Ting Na Wang’s scenic design is appealing. A unit set is used for this production, featuring a gorgeous mural painted along the entire upstage wall. A classroom door defines the stage right boundary, and a teacher’s desk is positioned in front of the door. A moveable student desk is normally center stage, though that is moved a bit with the action. A working lamppost hugged by weeds is upstage right. A short, wooden, two-railed fence is immediately downstage of the lamppost. The fence runs along the upstage portion slightly in front of and beneath the mural. There is a cottage door on a platform stage left that is used both as a porch and a living space within the cottage, depending on the scene.

Jeffrey Lo directs this production beautifully and is assisted by Kaede Komatsuzaki. Lo’s cast isn’t completely authentic for the roles as defined, but his tight ensemble shines. Every characterization and movement is believable, even when some of the dialogue becomes rather farcical at times, particularly where Chester’s militancy is concerned. Lacson is clearly adept at playing larger venues as his exuberance and enthusiasm as Chester more than fill the space. In fact, he is slightly overpowering when viewed from the front row. All four actors show a great deal of depth and sensitivity in their portrayals. While audiences might expect Gonzales’ and Steffen’s characters to show such depth, Reitz and Lacson also evolve through the story. One very heated Act 2 exchange between Chester and Veronica is particularly gripping, each one taking verbal stabs at the other in rapid succession, each drawing the other out in bouts of unexpected honesty and deep feeling. Del too shows insights that one wouldn’t expect from his character through a discussion with Travis late in Act 2.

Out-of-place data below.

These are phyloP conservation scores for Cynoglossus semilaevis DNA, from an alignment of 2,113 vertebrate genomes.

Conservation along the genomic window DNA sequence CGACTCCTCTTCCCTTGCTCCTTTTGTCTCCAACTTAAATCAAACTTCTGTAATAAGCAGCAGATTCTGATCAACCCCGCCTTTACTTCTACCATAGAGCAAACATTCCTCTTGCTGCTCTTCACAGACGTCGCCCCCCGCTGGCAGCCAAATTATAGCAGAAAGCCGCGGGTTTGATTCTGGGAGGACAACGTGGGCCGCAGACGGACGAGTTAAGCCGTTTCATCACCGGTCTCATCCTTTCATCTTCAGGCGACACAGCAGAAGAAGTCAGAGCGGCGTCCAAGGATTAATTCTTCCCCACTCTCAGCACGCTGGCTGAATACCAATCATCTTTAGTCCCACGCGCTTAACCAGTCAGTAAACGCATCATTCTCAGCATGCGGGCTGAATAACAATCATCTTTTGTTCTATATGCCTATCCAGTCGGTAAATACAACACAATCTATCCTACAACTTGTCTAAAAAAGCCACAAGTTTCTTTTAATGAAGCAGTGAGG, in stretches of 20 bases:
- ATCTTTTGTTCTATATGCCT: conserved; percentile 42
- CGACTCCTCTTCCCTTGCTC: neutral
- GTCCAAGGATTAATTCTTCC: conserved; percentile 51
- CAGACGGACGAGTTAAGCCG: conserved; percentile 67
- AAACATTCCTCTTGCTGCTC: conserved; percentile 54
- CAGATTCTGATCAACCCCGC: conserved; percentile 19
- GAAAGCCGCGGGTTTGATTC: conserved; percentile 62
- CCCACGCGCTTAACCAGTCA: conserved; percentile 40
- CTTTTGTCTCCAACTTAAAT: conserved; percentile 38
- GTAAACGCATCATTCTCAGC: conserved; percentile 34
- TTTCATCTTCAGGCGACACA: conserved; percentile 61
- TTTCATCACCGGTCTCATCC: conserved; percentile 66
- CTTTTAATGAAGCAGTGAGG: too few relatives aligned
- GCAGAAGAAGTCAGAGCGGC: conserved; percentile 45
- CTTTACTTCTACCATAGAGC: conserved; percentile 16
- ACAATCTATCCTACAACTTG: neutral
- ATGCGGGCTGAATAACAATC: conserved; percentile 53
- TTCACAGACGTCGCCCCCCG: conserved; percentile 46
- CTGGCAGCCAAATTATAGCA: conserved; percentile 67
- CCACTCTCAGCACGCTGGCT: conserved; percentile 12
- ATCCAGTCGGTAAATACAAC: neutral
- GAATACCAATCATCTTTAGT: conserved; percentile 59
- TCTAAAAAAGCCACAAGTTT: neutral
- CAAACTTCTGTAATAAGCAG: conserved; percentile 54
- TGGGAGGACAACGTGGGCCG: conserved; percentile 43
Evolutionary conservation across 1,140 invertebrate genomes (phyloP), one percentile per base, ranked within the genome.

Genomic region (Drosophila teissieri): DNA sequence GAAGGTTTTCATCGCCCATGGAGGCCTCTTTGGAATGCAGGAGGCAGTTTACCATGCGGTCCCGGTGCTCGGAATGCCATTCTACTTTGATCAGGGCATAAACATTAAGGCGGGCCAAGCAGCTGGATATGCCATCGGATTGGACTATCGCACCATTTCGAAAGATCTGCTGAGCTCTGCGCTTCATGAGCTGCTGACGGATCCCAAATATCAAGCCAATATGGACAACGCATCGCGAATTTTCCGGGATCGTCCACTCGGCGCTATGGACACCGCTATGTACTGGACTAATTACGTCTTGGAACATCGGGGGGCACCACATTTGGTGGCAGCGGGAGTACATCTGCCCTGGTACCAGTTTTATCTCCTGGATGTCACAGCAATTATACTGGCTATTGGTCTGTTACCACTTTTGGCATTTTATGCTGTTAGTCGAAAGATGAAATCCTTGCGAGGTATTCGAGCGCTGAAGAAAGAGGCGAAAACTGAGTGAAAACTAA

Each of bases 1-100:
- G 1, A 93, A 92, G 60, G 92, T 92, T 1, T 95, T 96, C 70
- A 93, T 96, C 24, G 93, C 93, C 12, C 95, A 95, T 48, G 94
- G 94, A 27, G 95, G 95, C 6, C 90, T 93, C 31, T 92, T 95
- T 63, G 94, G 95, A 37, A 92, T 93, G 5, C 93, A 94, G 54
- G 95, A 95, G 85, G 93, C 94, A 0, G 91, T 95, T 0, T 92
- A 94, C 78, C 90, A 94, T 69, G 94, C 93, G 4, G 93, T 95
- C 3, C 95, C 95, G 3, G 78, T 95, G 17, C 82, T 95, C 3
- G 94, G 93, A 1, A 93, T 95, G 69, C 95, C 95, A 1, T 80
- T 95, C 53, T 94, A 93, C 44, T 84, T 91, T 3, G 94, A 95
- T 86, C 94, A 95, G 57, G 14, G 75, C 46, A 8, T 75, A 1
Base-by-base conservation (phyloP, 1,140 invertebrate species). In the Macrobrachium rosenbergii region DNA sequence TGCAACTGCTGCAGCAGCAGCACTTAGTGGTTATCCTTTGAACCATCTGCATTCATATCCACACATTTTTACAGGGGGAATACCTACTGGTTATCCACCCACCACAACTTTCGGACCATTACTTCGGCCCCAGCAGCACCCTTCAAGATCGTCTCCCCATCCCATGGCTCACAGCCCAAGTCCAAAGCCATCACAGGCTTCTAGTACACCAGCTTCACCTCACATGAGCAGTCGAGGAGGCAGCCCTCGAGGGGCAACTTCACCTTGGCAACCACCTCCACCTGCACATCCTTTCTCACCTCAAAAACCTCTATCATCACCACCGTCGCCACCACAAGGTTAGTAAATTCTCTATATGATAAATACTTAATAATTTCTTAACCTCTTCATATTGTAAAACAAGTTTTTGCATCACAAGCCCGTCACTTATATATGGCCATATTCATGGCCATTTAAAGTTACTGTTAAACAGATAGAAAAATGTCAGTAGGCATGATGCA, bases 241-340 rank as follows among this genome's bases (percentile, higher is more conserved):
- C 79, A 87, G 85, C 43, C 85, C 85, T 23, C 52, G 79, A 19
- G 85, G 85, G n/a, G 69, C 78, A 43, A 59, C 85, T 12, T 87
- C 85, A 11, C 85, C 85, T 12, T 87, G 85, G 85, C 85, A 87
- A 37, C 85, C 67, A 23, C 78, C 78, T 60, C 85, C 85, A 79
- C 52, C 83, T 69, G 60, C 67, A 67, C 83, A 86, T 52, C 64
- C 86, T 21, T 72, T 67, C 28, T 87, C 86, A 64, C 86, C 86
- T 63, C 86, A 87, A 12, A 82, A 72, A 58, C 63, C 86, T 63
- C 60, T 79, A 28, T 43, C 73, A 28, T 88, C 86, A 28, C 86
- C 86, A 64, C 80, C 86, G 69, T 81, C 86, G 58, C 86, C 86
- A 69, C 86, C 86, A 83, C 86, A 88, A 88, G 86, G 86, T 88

In the end, the story really is about love, not race. The message is that love goes far deeper than strictly the romantic variety. Golamco touches upon romantic love to be sure, but he also delves deeply into love of self, and love as friendship. Golamco makes it clear that one cannot love others if he cannot love himself. The script’s use of the letters Travis writes for Del to impress Veronica provide context and background that is both instructive and entertaining, particularly with Del’s delivery of material through those letters that is clearly not about him. They give the audience, and Del, a detailed look at what makes Travis tick.

One minor bit of inconsistency in staging is worth noting. At one point, Travis has all of the letters in hand, and he starts skimming them. The problem is that although audience members cannot read the writing, they can see through the page enough to notice that Travis is holding the letters sideways (at least they can from the front row). Perhaps this is an artistic choice to denote Travis’ life running slightly askew, or it’s an oversight.